Relative contribution of ecto-ATPase and ecto-ATPDase pathways to the biphasic effect of ATP on acetylcholine release from myenteric motoneurons


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Abstract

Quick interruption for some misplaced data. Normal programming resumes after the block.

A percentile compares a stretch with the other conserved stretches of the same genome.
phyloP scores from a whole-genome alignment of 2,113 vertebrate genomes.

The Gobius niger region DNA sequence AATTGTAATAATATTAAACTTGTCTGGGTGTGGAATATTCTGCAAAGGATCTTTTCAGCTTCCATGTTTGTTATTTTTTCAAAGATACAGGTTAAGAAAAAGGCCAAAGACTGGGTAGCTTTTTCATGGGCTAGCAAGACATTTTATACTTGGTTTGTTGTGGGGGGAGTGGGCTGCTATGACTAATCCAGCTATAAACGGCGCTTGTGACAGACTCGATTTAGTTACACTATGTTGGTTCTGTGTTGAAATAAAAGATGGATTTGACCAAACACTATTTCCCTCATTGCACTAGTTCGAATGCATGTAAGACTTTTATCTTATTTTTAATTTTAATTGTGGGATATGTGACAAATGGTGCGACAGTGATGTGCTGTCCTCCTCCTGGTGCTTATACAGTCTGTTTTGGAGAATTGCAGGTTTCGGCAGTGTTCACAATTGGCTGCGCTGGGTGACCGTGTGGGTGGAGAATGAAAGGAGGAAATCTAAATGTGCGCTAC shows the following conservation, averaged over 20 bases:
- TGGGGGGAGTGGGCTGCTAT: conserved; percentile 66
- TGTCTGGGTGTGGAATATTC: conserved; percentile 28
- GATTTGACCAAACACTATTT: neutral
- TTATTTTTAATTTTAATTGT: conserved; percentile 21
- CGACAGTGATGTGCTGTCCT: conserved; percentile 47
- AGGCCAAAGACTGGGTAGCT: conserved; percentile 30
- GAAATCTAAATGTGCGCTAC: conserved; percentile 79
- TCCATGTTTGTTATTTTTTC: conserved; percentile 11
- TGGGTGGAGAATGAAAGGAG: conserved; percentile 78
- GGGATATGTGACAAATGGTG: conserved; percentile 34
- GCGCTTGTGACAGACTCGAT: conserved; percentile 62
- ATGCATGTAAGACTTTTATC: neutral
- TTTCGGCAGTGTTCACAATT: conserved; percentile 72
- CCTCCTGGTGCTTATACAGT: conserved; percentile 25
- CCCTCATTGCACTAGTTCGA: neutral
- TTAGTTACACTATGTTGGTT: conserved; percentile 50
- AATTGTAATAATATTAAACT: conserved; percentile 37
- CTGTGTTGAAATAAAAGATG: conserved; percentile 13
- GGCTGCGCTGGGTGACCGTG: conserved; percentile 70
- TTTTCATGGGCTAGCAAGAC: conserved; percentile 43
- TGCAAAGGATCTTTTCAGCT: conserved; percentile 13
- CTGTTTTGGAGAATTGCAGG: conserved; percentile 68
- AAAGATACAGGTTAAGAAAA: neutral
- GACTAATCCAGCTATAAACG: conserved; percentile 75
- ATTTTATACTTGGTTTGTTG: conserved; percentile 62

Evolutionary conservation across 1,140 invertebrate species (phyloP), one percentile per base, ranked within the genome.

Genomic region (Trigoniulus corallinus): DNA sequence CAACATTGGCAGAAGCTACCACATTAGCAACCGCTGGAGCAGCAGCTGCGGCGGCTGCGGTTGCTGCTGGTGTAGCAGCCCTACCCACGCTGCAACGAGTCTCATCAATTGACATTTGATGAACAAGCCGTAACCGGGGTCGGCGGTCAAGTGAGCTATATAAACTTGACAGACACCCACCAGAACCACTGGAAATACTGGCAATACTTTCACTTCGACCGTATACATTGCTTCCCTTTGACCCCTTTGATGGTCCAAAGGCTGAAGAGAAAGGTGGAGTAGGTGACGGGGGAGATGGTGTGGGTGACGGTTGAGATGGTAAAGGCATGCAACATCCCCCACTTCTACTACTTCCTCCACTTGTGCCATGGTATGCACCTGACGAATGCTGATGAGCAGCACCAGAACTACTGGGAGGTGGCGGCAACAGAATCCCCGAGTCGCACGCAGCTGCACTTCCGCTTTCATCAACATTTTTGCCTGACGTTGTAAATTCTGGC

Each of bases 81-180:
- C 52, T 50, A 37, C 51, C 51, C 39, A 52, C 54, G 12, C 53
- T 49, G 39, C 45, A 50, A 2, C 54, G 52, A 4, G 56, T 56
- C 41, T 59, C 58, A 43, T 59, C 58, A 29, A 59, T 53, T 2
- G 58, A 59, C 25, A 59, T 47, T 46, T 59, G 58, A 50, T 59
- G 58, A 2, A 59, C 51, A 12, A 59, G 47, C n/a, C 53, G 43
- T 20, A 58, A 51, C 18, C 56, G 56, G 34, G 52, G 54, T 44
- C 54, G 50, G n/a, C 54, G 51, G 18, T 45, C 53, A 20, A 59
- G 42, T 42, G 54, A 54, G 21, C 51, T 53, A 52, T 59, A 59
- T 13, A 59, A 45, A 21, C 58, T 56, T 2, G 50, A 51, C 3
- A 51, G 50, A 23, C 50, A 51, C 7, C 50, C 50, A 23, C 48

Mandarin translation of abstractBackground and purpose:The relative contribution of distinct ecto-nucleotidases to the modulation of purinergic signalling may depend on differential tissue distribution and substrate preference.Experimental approach:Extracellular ATP catabolism (assessed by high-performance liquid chromatography) and its influence on [3H]acetylcholine ([3H]ACh) release were investigated in the myenteric plexus of rat ileum in vitro.Key results:ATP was primarily metabolized via ecto-ATPDase (adenosine 5′-triphosphate diphosphohydrolase) into AMP, which was then dephosphorylated into adenosine by ecto-5′-nucleotidase. Alternative conversion of ATP into ADP by ecto-ATPase (adenosine 5′-triphosphatase) was more relevant at high ATP concentrations. ATP transiently increased basal [3H]ACh outflow in a 2′,3′-O-(2,4,6-trinitrophenyl)adenosine-5′-triphosphate (TNP-ATP)-dependent, tetrodotoxin-independent manner. ATP and ATPγS (adenosine 5′-[γ-thio]triphosphate), but not α,β-methyleneATP, decreased [3H]ACh release induced by electrical stimulation. ADP and ADPβS (adenosine 5′[β-thio]diphosphate) only decreased evoked [3H]ACh release. Inhibition by ADPβS was prevented by MRS 2179 (2′-deoxy-N6-methyl adenosine 3′,5′-diphosphate diammonium salt, a selective P2Y1 antagonist); blockade of ADP inhibition required co-application of MRS 2179 plus adenosine deaminase (which inactivates endogenous adenosine). Blockade of adenosine A1 receptors with 1,3-dipropyl-8-cyclopentyl xanthine enhanced ADPβS inhibition, indicating that P2Y1 stimulation is cut short by tonic adenosine A1 receptor activation. MRS 2179 facilitated evoked [3H]ACh release, an effect reversed by the ecto-ATPase inhibitor, ARL67156, which delayed ATP conversion into ADP without affecting adenosine levels.Conclusions and implications:ATP transiently facilitated [3H]ACh release from non-stimulated nerve terminals via prejunctional P2X (probably P2X2) receptors. Hydrolysis of ATP directly into AMP by ecto-ATPDase and subsequent formation of adenosine by ecto-5′-nucleotidase reduced [3H]ACh release via inhibitory adenosine A1 receptors. Stimulation of inhibitory P2Y1 receptors by ADP generated alternatively via ecto-ATPase might be relevant in restraining ACh exocytosis when ATP saturates ecto-ATPDase activity.

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